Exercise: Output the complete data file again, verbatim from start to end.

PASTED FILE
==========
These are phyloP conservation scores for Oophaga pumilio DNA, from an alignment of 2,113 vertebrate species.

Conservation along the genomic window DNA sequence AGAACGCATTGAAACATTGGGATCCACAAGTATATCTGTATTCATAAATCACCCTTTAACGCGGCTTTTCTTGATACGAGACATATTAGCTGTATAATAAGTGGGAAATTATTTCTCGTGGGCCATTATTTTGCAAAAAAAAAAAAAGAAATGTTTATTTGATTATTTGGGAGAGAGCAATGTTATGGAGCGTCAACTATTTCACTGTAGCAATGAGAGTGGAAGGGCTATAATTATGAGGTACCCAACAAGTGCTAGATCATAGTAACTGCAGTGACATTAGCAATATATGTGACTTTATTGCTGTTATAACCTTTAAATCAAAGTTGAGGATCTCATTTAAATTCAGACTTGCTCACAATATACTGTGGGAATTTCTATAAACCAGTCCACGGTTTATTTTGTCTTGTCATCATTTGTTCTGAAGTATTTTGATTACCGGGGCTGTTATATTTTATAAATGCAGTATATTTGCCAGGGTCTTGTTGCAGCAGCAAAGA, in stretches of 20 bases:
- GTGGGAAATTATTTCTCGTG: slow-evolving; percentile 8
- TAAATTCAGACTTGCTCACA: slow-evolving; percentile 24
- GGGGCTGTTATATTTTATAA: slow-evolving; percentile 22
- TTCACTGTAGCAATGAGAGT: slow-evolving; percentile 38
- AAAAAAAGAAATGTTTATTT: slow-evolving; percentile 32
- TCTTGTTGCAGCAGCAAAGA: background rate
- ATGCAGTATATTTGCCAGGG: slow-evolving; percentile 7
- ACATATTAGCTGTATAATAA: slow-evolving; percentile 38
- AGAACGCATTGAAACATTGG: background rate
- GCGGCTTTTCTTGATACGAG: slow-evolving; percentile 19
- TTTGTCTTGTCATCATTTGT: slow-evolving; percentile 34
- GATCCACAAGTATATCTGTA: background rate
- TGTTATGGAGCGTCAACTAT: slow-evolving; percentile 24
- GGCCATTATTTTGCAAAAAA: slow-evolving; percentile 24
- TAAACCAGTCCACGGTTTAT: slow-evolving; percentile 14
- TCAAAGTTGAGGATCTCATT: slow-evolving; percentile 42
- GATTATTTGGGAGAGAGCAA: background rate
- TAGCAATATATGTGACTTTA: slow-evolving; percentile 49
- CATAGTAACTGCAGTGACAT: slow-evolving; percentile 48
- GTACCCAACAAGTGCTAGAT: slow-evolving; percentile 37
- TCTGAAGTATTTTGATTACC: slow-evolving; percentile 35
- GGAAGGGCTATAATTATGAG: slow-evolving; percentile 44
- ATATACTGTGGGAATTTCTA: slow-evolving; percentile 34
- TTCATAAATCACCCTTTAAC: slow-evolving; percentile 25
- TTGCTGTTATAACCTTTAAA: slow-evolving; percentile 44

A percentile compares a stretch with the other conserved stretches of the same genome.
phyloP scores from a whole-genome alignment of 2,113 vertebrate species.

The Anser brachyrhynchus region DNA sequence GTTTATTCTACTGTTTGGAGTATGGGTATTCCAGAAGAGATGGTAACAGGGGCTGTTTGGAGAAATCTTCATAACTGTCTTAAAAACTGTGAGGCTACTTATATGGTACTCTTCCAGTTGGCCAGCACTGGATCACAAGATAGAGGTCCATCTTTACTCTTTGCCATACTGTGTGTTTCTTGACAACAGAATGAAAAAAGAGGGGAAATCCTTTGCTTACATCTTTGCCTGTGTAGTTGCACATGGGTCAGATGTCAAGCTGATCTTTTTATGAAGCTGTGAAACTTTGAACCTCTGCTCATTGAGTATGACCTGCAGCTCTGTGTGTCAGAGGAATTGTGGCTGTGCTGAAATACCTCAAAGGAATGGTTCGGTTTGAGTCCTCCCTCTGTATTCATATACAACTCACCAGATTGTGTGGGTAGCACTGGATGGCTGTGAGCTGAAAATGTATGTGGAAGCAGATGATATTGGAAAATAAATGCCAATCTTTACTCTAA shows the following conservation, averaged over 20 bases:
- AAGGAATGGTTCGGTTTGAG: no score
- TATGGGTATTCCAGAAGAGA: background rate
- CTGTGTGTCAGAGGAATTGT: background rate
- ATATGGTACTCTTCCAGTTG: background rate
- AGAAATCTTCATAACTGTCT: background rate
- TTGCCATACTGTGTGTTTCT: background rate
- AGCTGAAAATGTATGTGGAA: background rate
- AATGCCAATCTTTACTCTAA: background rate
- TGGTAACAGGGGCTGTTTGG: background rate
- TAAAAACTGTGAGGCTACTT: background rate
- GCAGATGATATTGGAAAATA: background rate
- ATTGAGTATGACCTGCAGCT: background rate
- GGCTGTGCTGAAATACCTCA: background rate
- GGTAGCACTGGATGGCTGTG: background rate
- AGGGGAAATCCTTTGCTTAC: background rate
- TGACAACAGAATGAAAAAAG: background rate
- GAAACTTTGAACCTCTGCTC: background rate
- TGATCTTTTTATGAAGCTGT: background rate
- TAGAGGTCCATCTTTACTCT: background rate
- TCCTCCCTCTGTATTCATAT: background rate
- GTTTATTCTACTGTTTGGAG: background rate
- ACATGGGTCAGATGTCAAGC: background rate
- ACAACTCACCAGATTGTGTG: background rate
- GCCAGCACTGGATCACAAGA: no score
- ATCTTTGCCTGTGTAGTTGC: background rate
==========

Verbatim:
These are phyloP conservation scores for Oophaga pumilio DNA, from an alignment of 2,113 vertebrate species.

Conservation along the genomic window DNA sequence AGAACGCATTGAAACATTGGGATCCACAAGTATATCTGTATTCATAAATCACCCTTTAACGCGGCTTTTCTTGATACGAGACATATTAGCTGTATAATAAGTGGGAAATTATTTCTCGTGGGCCATTATTTTGCAAAAAAAAAAAAAGAAATGTTTATTTGATTATTTGGGAGAGAGCAATGTTATGGAGCGTCAACTATTTCACTGTAGCAATGAGAGTGGAAGGGCTATAATTATGAGGTACCCAACAAGTGCTAGATCATAGTAACTGCAGTGACATTAGCAATATATGTGACTTTATTGCTGTTATAACCTTTAAATCAAAGTTGAGGATCTCATTTAAATTCAGACTTGCTCACAATATACTGTGGGAATTTCTATAAACCAGTCCACGGTTTATTTTGTCTTGTCATCATTTGTTCTGAAGTATTTTGATTACCGGGGCTGTTATATTTTATAAATGCAGTATATTTGCCAGGGTCTTGTTGCAGCAGCAAAGA, in stretches of 20 bases:
- GTGGGAAATTATTTCTCGTG: slow-evolving; percentile 8
- TAAATTCAGACTTGCTCACA: slow-evolving; percentile 24
- GGGGCTGTTATATTTTATAA: slow-evolving; percentile 22
- TTCACTGTAGCAATGAGAGT: slow-evolving; percentile 38
- AAAAAAAGAAATGTTTATTT: slow-evolving; percentile 32
- TCTTGTTGCAGCAGCAAAGA: background rate
- ATGCAGTATATTTGCCAGGG: slow-evolving; percentile 7
- ACATATTAGCTGTATAATAA: slow-evolving; percentile 38
- AGAACGCATTGAAACATTGG: background rate
- GCGGCTTTTCTTGATACGAG: slow-evolving; percentile 19
- TTTGTCTTGTCATCATTTGT: slow-evolving; percentile 34
- GATCCACAAGTATATCTGTA: background rate
- TGTTATGGAGCGTCAACTAT: slow-evolving; percentile 24
- GGCCATTATTTTGCAAAAAA: slow-evolving; percentile 24
- TAAACCAGTCCACGGTTTAT: slow-evolving; percentile 14
- TCAAAGTTGAGGATCTCATT: slow-evolving; percentile 42
- GATTATTTGGGAGAGAGCAA: background rate
- TAGCAATATATGTGACTTTA: slow-evolving; percentile 49
- CATAGTAACTGCAGTGACAT: slow-evolving; percentile 48
- GTACCCAACAAGTGCTAGAT: slow-evolving; percentile 37
- TCTGAAGTATTTTGATTACC: slow-evolving; percentile 35
- GGAAGGGCTATAATTATGAG: slow-evolving; percentile 44
- ATATACTGTGGGAATTTCTA: slow-evolving; percentile 34
- TTCATAAATCACCCTTTAAC: slow-evolving; percentile 25
- TTGCTGTTATAACCTTTAAA: slow-evolving; percentile 44

A percentile compares a stretch with the other conserved stretches of the same genome.
phyloP scores from a whole-genome alignment of 2,113 vertebrate species.

The Anser brachyrhynchus region DNA sequence GTTTATTCTACTGTTTGGAGTATGGGTATTCCAGAAGAGATGGTAACAGGGGCTGTTTGGAGAAATCTTCATAACTGTCTTAAAAACTGTGAGGCTACTTATATGGTACTCTTCCAGTTGGCCAGCACTGGATCACAAGATAGAGGTCCATCTTTACTCTTTGCCATACTGTGTGTTTCTTGACAACAGAATGAAAAAAGAGGGGAAATCCTTTGCTTACATCTTTGCCTGTGTAGTTGCACATGGGTCAGATGTCAAGCTGATCTTTTTATGAAGCTGTGAAACTTTGAACCTCTGCTCATTGAGTATGACCTGCAGCTCTGTGTGTCAGAGGAATTGTGGCTGTGCTGAAATACCTCAAAGGAATGGTTCGGTTTGAGTCCTCCCTCTGTATTCATATACAACTCACCAGATTGTGTGGGTAGCACTGGATGGCTGTGAGCTGAAAATGTATGTGGAAGCAGATGATATTGGAAAATAAATGCCAATCTTTACTCTAA shows the following conservation, averaged over 20 bases:
- AAGGAATGGTTCGGTTTGAG: no score
- TATGGGTATTCCAGAAGAGA: background rate
- CTGTGTGTCAGAGGAATTGT: background rate
- ATATGGTACTCTTCCAGTTG: background rate
- AGAAATCTTCATAACTGTCT: background rate
- TTGCCATACTGTGTGTTTCT: background rate
- AGCTGAAAATGTATGTGGAA: background rate
- AATGCCAATCTTTACTCTAA: background rate
- TGGTAACAGGGGCTGTTTGG: background rate
- TAAAAACTGTGAGGCTACTT: background rate
- GCAGATGATATTGGAAAATA: background rate
- ATTGAGTATGACCTGCAGCT: background rate
- GGCTGTGCTGAAATACCTCA: background rate
- GGTAGCACTGGATGGCTGTG: background rate
- AGGGGAAATCCTTTGCTTAC: background rate
- TGACAACAGAATGAAAAAAG: background rate
- GAAACTTTGAACCTCTGCTC: background rate
- TGATCTTTTTATGAAGCTGT: background rate
- TAGAGGTCCATCTTTACTCT: background rate
- TCCTCCCTCTGTATTCATAT: background rate
- GTTTATTCTACTGTTTGGAG: background rate
- ACATGGGTCAGATGTCAAGC: background rate
- ACAACTCACCAGATTGTGTG: background rate
- GCCAGCACTGGATCACAAGA: no score
- ATCTTTGCCTGTGTAGTTGC: background rate